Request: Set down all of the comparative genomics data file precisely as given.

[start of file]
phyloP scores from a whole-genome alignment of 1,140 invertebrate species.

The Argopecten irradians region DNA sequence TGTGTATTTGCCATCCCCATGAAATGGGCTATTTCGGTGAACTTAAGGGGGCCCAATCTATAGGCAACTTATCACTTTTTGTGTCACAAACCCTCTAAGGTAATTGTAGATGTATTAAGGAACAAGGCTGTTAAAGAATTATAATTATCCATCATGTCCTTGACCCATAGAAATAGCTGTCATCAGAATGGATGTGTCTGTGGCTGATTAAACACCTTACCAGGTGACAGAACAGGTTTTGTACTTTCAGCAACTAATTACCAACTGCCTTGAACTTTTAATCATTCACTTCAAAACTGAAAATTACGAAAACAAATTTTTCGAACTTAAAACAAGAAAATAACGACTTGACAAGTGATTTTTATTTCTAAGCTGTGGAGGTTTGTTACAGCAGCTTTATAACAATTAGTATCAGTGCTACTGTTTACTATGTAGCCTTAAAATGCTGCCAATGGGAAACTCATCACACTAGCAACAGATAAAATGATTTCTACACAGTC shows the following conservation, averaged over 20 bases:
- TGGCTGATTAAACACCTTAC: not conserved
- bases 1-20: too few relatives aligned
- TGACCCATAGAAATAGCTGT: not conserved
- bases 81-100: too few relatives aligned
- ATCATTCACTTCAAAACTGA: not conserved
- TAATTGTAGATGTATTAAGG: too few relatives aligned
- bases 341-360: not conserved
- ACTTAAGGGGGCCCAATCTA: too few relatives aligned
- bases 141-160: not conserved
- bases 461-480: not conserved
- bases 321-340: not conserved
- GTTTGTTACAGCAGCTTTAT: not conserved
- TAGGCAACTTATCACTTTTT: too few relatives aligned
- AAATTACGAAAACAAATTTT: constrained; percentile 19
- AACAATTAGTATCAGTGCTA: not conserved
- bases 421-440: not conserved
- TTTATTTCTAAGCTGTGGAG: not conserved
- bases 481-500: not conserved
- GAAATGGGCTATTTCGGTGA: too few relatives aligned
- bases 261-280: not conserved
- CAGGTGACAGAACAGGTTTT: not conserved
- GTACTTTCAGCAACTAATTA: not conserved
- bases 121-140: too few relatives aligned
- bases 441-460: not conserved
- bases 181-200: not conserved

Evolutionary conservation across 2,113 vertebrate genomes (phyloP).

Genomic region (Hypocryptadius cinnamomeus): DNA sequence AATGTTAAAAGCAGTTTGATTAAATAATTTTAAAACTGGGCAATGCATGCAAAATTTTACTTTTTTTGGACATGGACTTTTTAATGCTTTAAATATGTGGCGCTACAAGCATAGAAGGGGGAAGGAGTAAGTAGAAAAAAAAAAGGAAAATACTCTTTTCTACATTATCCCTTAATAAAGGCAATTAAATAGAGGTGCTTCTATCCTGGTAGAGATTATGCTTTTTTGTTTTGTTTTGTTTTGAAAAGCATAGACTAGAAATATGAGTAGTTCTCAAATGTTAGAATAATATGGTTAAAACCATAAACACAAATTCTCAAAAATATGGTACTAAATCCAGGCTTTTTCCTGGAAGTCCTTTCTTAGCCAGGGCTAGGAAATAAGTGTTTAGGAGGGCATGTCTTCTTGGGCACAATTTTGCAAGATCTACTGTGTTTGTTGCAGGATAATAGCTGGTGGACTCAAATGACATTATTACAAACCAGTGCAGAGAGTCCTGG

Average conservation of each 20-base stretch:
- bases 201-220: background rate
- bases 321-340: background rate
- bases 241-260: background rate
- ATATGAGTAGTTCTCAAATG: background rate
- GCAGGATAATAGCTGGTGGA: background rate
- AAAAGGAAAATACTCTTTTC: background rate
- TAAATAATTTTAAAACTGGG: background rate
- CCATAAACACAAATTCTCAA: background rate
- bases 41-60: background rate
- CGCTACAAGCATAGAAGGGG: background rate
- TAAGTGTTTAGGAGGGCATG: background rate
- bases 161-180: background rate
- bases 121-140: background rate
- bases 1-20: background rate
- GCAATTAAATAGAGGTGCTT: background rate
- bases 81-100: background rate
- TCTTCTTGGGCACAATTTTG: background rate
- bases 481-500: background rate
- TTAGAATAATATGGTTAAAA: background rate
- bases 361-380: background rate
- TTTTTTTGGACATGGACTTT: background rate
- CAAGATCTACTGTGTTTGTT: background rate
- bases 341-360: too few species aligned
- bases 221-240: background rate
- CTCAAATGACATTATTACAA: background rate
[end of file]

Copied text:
phyloP scores from a whole-genome alignment of 1,140 invertebrate species.

The Argopecten irradians region DNA sequence TGTGTATTTGCCATCCCCATGAAATGGGCTATTTCGGTGAACTTAAGGGGGCCCAATCTATAGGCAACTTATCACTTTTTGTGTCACAAACCCTCTAAGGTAATTGTAGATGTATTAAGGAACAAGGCTGTTAAAGAATTATAATTATCCATCATGTCCTTGACCCATAGAAATAGCTGTCATCAGAATGGATGTGTCTGTGGCTGATTAAACACCTTACCAGGTGACAGAACAGGTTTTGTACTTTCAGCAACTAATTACCAACTGCCTTGAACTTTTAATCATTCACTTCAAAACTGAAAATTACGAAAACAAATTTTTCGAACTTAAAACAAGAAAATAACGACTTGACAAGTGATTTTTATTTCTAAGCTGTGGAGGTTTGTTACAGCAGCTTTATAACAATTAGTATCAGTGCTACTGTTTACTATGTAGCCTTAAAATGCTGCCAATGGGAAACTCATCACACTAGCAACAGATAAAATGATTTCTACACAGTC shows the following conservation, averaged over 20 bases:
- TGGCTGATTAAACACCTTAC: not conserved
- bases 1-20: too few relatives aligned
- TGACCCATAGAAATAGCTGT: not conserved
- bases 81-100: too few relatives aligned
- ATCATTCACTTCAAAACTGA: not conserved
- TAATTGTAGATGTATTAAGG: too few relatives aligned
- bases 341-360: not conserved
- ACTTAAGGGGGCCCAATCTA: too few relatives aligned
- bases 141-160: not conserved
- bases 461-480: not conserved
- bases 321-340: not conserved
- GTTTGTTACAGCAGCTTTAT: not conserved
- TAGGCAACTTATCACTTTTT: too few relatives aligned
- AAATTACGAAAACAAATTTT: constrained; percentile 19
- AACAATTAGTATCAGTGCTA: not conserved
- bases 421-440: not conserved
- TTTATTTCTAAGCTGTGGAG: not conserved
- bases 481-500: not conserved
- GAAATGGGCTATTTCGGTGA: too few relatives aligned
- bases 261-280: not conserved
- CAGGTGACAGAACAGGTTTT: not conserved
- GTACTTTCAGCAACTAATTA: not conserved
- bases 121-140: too few relatives aligned
- bases 441-460: not conserved
- bases 181-200: not conserved

Evolutionary conservation across 2,113 vertebrate genomes (phyloP).

Genomic region (Hypocryptadius cinnamomeus): DNA sequence AATGTTAAAAGCAGTTTGATTAAATAATTTTAAAACTGGGCAATGCATGCAAAATTTTACTTTTTTTGGACATGGACTTTTTAATGCTTTAAATATGTGGCGCTACAAGCATAGAAGGGGGAAGGAGTAAGTAGAAAAAAAAAAGGAAAATACTCTTTTCTACATTATCCCTTAATAAAGGCAATTAAATAGAGGTGCTTCTATCCTGGTAGAGATTATGCTTTTTTGTTTTGTTTTGTTTTGAAAAGCATAGACTAGAAATATGAGTAGTTCTCAAATGTTAGAATAATATGGTTAAAACCATAAACACAAATTCTCAAAAATATGGTACTAAATCCAGGCTTTTTCCTGGAAGTCCTTTCTTAGCCAGGGCTAGGAAATAAGTGTTTAGGAGGGCATGTCTTCTTGGGCACAATTTTGCAAGATCTACTGTGTTTGTTGCAGGATAATAGCTGGTGGACTCAAATGACATTATTACAAACCAGTGCAGAGAGTCCTGG

Average conservation of each 20-base stretch:
- bases 201-220: background rate
- bases 321-340: background rate
- bases 241-260: background rate
- ATATGAGTAGTTCTCAAATG: background rate
- GCAGGATAATAGCTGGTGGA: background rate
- AAAAGGAAAATACTCTTTTC: background rate
- TAAATAATTTTAAAACTGGG: background rate
- CCATAAACACAAATTCTCAA: background rate
- bases 41-60: background rate
- CGCTACAAGCATAGAAGGGG: background rate
- TAAGTGTTTAGGAGGGCATG: background rate
- bases 161-180: background rate
- bases 121-140: background rate
- bases 1-20: background rate
- GCAATTAAATAGAGGTGCTT: background rate
- bases 81-100: background rate
- TCTTCTTGGGCACAATTTTG: background rate
- bases 481-500: background rate
- TTAGAATAATATGGTTAAAA: background rate
- bases 361-380: background rate
- TTTTTTTGGACATGGACTTT: background rate
- CAAGATCTACTGTGTTTGTT: background rate
- bases 341-360: too few species aligned
- bases 221-240: background rate
- CTCAAATGACATTATTACAA: background rate